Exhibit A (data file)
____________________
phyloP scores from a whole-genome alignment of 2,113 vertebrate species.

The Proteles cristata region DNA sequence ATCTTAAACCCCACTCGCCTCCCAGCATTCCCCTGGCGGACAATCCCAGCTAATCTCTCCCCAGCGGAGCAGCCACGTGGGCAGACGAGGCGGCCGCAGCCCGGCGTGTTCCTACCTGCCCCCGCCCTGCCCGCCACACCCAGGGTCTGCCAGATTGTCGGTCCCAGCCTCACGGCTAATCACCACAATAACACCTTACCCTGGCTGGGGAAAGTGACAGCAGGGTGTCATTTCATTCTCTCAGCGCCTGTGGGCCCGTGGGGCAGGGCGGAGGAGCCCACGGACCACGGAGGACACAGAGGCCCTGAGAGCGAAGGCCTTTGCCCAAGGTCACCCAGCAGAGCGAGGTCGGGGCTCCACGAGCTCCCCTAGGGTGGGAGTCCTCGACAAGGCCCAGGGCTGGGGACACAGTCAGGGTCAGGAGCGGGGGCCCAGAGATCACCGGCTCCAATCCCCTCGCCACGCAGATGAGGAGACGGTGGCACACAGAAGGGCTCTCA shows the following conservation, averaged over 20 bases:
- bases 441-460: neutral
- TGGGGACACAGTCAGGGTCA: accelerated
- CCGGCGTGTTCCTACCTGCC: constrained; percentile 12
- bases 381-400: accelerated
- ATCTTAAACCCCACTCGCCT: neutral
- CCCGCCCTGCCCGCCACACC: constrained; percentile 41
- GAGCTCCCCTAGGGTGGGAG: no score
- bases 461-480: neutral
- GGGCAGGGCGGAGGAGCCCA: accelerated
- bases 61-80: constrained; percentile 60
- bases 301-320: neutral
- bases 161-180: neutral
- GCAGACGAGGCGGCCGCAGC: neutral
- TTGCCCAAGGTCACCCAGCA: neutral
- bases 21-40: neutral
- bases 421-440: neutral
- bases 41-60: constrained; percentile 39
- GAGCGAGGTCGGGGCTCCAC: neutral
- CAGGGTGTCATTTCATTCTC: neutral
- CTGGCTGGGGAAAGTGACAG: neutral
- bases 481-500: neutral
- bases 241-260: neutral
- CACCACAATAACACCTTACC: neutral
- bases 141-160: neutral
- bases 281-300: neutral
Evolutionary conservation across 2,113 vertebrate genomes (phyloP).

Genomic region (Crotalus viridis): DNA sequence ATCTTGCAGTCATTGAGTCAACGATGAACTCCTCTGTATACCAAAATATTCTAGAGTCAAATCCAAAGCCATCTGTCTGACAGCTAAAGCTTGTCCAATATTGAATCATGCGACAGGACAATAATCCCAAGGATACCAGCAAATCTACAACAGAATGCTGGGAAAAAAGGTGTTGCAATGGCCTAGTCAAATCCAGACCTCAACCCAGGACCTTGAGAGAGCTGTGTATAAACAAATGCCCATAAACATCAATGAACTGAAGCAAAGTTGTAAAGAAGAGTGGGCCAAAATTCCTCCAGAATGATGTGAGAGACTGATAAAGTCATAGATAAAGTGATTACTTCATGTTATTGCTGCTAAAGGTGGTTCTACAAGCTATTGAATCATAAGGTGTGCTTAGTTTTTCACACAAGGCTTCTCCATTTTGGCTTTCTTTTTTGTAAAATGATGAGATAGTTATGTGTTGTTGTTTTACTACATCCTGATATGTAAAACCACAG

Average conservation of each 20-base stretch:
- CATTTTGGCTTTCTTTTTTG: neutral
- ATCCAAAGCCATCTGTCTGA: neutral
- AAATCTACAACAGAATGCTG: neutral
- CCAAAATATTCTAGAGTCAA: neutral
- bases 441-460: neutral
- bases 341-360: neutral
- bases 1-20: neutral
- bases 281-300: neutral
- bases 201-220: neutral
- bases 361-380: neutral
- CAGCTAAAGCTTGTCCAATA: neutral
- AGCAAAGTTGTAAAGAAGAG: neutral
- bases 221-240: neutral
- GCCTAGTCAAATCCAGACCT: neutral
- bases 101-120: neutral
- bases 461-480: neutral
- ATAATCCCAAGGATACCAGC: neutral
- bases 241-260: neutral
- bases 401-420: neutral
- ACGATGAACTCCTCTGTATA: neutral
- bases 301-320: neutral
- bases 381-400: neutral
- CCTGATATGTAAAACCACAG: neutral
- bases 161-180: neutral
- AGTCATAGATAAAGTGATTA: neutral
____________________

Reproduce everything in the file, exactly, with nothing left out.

phyloP scores from a whole-genome alignment of 2,113 vertebrate species.

The Proteles cristata region DNA sequence ATCTTAAACCCCACTCGCCTCCCAGCATTCCCCTGGCGGACAATCCCAGCTAATCTCTCCCCAGCGGAGCAGCCACGTGGGCAGACGAGGCGGCCGCAGCCCGGCGTGTTCCTACCTGCCCCCGCCCTGCCCGCCACACCCAGGGTCTGCCAGATTGTCGGTCCCAGCCTCACGGCTAATCACCACAATAACACCTTACCCTGGCTGGGGAAAGTGACAGCAGGGTGTCATTTCATTCTCTCAGCGCCTGTGGGCCCGTGGGGCAGGGCGGAGGAGCCCACGGACCACGGAGGACACAGAGGCCCTGAGAGCGAAGGCCTTTGCCCAAGGTCACCCAGCAGAGCGAGGTCGGGGCTCCACGAGCTCCCCTAGGGTGGGAGTCCTCGACAAGGCCCAGGGCTGGGGACACAGTCAGGGTCAGGAGCGGGGGCCCAGAGATCACCGGCTCCAATCCCCTCGCCACGCAGATGAGGAGACGGTGGCACACAGAAGGGCTCTCA shows the following conservation, averaged over 20 bases:
- bases 441-460: neutral
- TGGGGACACAGTCAGGGTCA: accelerated
- CCGGCGTGTTCCTACCTGCC: constrained; percentile 12
- bases 381-400: accelerated
- ATCTTAAACCCCACTCGCCT: neutral
- CCCGCCCTGCCCGCCACACC: constrained; percentile 41
- GAGCTCCCCTAGGGTGGGAG: no score
- bases 461-480: neutral
- GGGCAGGGCGGAGGAGCCCA: accelerated
- bases 61-80: constrained; percentile 60
- bases 301-320: neutral
- bases 161-180: neutral
- GCAGACGAGGCGGCCGCAGC: neutral
- TTGCCCAAGGTCACCCAGCA: neutral
- bases 21-40: neutral
- bases 421-440: neutral
- bases 41-60: constrained; percentile 39
- GAGCGAGGTCGGGGCTCCAC: neutral
- CAGGGTGTCATTTCATTCTC: neutral
- CTGGCTGGGGAAAGTGACAG: neutral
- bases 481-500: neutral
- bases 241-260: neutral
- CACCACAATAACACCTTACC: neutral
- bases 141-160: neutral
- bases 281-300: neutral
Evolutionary conservation across 2,113 vertebrate genomes (phyloP).

Genomic region (Crotalus viridis): DNA sequence ATCTTGCAGTCATTGAGTCAACGATGAACTCCTCTGTATACCAAAATATTCTAGAGTCAAATCCAAAGCCATCTGTCTGACAGCTAAAGCTTGTCCAATATTGAATCATGCGACAGGACAATAATCCCAAGGATACCAGCAAATCTACAACAGAATGCTGGGAAAAAAGGTGTTGCAATGGCCTAGTCAAATCCAGACCTCAACCCAGGACCTTGAGAGAGCTGTGTATAAACAAATGCCCATAAACATCAATGAACTGAAGCAAAGTTGTAAAGAAGAGTGGGCCAAAATTCCTCCAGAATGATGTGAGAGACTGATAAAGTCATAGATAAAGTGATTACTTCATGTTATTGCTGCTAAAGGTGGTTCTACAAGCTATTGAATCATAAGGTGTGCTTAGTTTTTCACACAAGGCTTCTCCATTTTGGCTTTCTTTTTTGTAAAATGATGAGATAGTTATGTGTTGTTGTTTTACTACATCCTGATATGTAAAACCACAG

Average conservation of each 20-base stretch:
- CATTTTGGCTTTCTTTTTTG: neutral
- ATCCAAAGCCATCTGTCTGA: neutral
- AAATCTACAACAGAATGCTG: neutral
- CCAAAATATTCTAGAGTCAA: neutral
- bases 441-460: neutral
- bases 341-360: neutral
- bases 1-20: neutral
- bases 281-300: neutral
- bases 201-220: neutral
- bases 361-380: neutral
- CAGCTAAAGCTTGTCCAATA: neutral
- AGCAAAGTTGTAAAGAAGAG: neutral
- bases 221-240: neutral
- GCCTAGTCAAATCCAGACCT: neutral
- bases 101-120: neutral
- bases 461-480: neutral
- ATAATCCCAAGGATACCAGC: neutral
- bases 241-260: neutral
- bases 401-420: neutral
- ACGATGAACTCCTCTGTATA: neutral
- bases 301-320: neutral
- bases 381-400: neutral
- CCTGATATGTAAAACCACAG: neutral
- bases 161-180: neutral
- AGTCATAGATAAAGTGATTA: neutral